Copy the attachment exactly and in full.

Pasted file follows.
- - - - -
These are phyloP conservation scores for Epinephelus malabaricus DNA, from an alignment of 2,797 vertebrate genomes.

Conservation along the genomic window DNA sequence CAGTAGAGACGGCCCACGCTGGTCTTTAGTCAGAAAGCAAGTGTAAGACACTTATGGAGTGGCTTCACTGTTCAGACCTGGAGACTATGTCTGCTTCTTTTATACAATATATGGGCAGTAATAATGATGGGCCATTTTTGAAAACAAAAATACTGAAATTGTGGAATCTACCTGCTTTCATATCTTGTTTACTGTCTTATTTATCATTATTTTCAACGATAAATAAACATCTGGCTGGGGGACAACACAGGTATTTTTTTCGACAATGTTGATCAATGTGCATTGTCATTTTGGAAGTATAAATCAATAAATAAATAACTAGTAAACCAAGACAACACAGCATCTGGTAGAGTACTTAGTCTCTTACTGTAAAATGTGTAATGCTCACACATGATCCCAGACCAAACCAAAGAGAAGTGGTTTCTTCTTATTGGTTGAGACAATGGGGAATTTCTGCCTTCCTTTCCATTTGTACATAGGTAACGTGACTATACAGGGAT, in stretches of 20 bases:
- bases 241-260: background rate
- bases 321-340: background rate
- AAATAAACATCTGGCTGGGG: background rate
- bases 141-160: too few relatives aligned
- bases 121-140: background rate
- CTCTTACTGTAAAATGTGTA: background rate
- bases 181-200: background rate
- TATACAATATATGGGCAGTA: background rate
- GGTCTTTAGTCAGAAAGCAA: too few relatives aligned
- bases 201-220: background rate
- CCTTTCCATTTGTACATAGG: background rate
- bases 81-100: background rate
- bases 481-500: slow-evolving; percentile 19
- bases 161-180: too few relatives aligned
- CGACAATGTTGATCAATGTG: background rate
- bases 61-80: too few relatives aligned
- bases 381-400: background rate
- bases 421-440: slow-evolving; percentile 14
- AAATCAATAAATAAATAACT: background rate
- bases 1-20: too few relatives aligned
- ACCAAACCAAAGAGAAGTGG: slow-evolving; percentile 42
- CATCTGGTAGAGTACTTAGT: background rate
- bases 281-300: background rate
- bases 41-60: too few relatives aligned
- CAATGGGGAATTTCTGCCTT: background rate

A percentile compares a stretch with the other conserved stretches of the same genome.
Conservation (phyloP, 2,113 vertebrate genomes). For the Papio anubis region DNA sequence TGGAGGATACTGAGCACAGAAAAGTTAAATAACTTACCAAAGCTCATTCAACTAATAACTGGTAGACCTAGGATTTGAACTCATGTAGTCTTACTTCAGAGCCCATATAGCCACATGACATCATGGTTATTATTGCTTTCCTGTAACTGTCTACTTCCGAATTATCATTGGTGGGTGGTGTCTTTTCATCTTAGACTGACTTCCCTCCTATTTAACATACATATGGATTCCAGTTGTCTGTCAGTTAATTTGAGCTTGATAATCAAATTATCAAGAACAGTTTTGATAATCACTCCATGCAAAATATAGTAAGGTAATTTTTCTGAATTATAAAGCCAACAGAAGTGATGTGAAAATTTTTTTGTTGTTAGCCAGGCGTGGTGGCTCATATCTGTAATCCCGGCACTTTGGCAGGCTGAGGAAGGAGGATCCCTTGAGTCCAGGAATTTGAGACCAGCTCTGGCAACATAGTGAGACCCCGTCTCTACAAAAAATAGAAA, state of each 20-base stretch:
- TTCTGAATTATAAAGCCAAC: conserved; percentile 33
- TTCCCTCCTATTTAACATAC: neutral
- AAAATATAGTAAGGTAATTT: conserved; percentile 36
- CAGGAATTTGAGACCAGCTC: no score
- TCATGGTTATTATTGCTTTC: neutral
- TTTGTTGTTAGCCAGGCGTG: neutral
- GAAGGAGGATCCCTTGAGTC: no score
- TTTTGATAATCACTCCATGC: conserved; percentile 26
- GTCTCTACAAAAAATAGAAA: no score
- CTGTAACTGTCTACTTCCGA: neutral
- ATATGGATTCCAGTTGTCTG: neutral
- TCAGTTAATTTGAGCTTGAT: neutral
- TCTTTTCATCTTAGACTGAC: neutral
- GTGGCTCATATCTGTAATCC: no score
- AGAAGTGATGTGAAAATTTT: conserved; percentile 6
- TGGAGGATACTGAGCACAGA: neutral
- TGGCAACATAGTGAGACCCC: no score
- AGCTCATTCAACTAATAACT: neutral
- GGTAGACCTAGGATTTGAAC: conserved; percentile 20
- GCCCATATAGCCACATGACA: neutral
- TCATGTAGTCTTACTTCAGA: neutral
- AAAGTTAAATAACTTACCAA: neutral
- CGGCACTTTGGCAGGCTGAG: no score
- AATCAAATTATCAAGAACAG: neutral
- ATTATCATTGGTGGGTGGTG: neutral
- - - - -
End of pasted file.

These are phyloP conservation scores for Epinephelus malabaricus DNA, from an alignment of 2,797 vertebrate genomes.

Conservation along the genomic window DNA sequence CAGTAGAGACGGCCCACGCTGGTCTTTAGTCAGAAAGCAAGTGTAAGACACTTATGGAGTGGCTTCACTGTTCAGACCTGGAGACTATGTCTGCTTCTTTTATACAATATATGGGCAGTAATAATGATGGGCCATTTTTGAAAACAAAAATACTGAAATTGTGGAATCTACCTGCTTTCATATCTTGTTTACTGTCTTATTTATCATTATTTTCAACGATAAATAAACATCTGGCTGGGGGACAACACAGGTATTTTTTTCGACAATGTTGATCAATGTGCATTGTCATTTTGGAAGTATAAATCAATAAATAAATAACTAGTAAACCAAGACAACACAGCATCTGGTAGAGTACTTAGTCTCTTACTGTAAAATGTGTAATGCTCACACATGATCCCAGACCAAACCAAAGAGAAGTGGTTTCTTCTTATTGGTTGAGACAATGGGGAATTTCTGCCTTCCTTTCCATTTGTACATAGGTAACGTGACTATACAGGGAT, in stretches of 20 bases:
- bases 241-260: background rate
- bases 321-340: background rate
- AAATAAACATCTGGCTGGGG: background rate
- bases 141-160: too few relatives aligned
- bases 121-140: background rate
- CTCTTACTGTAAAATGTGTA: background rate
- bases 181-200: background rate
- TATACAATATATGGGCAGTA: background rate
- GGTCTTTAGTCAGAAAGCAA: too few relatives aligned
- bases 201-220: background rate
- CCTTTCCATTTGTACATAGG: background rate
- bases 81-100: background rate
- bases 481-500: slow-evolving; percentile 19
- bases 161-180: too few relatives aligned
- CGACAATGTTGATCAATGTG: background rate
- bases 61-80: too few relatives aligned
- bases 381-400: background rate
- bases 421-440: slow-evolving; percentile 14
- AAATCAATAAATAAATAACT: background rate
- bases 1-20: too few relatives aligned
- ACCAAACCAAAGAGAAGTGG: slow-evolving; percentile 42
- CATCTGGTAGAGTACTTAGT: background rate
- bases 281-300: background rate
- bases 41-60: too few relatives aligned
- CAATGGGGAATTTCTGCCTT: background rate

A percentile compares a stretch with the other conserved stretches of the same genome.
Conservation (phyloP, 2,113 vertebrate genomes). For the Papio anubis region DNA sequence TGGAGGATACTGAGCACAGAAAAGTTAAATAACTTACCAAAGCTCATTCAACTAATAACTGGTAGACCTAGGATTTGAACTCATGTAGTCTTACTTCAGAGCCCATATAGCCACATGACATCATGGTTATTATTGCTTTCCTGTAACTGTCTACTTCCGAATTATCATTGGTGGGTGGTGTCTTTTCATCTTAGACTGACTTCCCTCCTATTTAACATACATATGGATTCCAGTTGTCTGTCAGTTAATTTGAGCTTGATAATCAAATTATCAAGAACAGTTTTGATAATCACTCCATGCAAAATATAGTAAGGTAATTTTTCTGAATTATAAAGCCAACAGAAGTGATGTGAAAATTTTTTTGTTGTTAGCCAGGCGTGGTGGCTCATATCTGTAATCCCGGCACTTTGGCAGGCTGAGGAAGGAGGATCCCTTGAGTCCAGGAATTTGAGACCAGCTCTGGCAACATAGTGAGACCCCGTCTCTACAAAAAATAGAAA, state of each 20-base stretch:
- TTCTGAATTATAAAGCCAAC: conserved; percentile 33
- TTCCCTCCTATTTAACATAC: neutral
- AAAATATAGTAAGGTAATTT: conserved; percentile 36
- CAGGAATTTGAGACCAGCTC: no score
- TCATGGTTATTATTGCTTTC: neutral
- TTTGTTGTTAGCCAGGCGTG: neutral
- GAAGGAGGATCCCTTGAGTC: no score
- TTTTGATAATCACTCCATGC: conserved; percentile 26
- GTCTCTACAAAAAATAGAAA: no score
- CTGTAACTGTCTACTTCCGA: neutral
- ATATGGATTCCAGTTGTCTG: neutral
- TCAGTTAATTTGAGCTTGAT: neutral
- TCTTTTCATCTTAGACTGAC: neutral
- GTGGCTCATATCTGTAATCC: no score
- AGAAGTGATGTGAAAATTTT: conserved; percentile 6
- TGGAGGATACTGAGCACAGA: neutral
- TGGCAACATAGTGAGACCCC: no score
- AGCTCATTCAACTAATAACT: neutral
- GGTAGACCTAGGATTTGAAC: conserved; percentile 20
- GCCCATATAGCCACATGACA: neutral
- TCATGTAGTCTTACTTCAGA: neutral
- AAAGTTAAATAACTTACCAA: neutral
- CGGCACTTTGGCAGGCTGAG: no score
- AATCAAATTATCAAGAACAG: neutral
- ATTATCATTGGTGGGTGGTG: neutral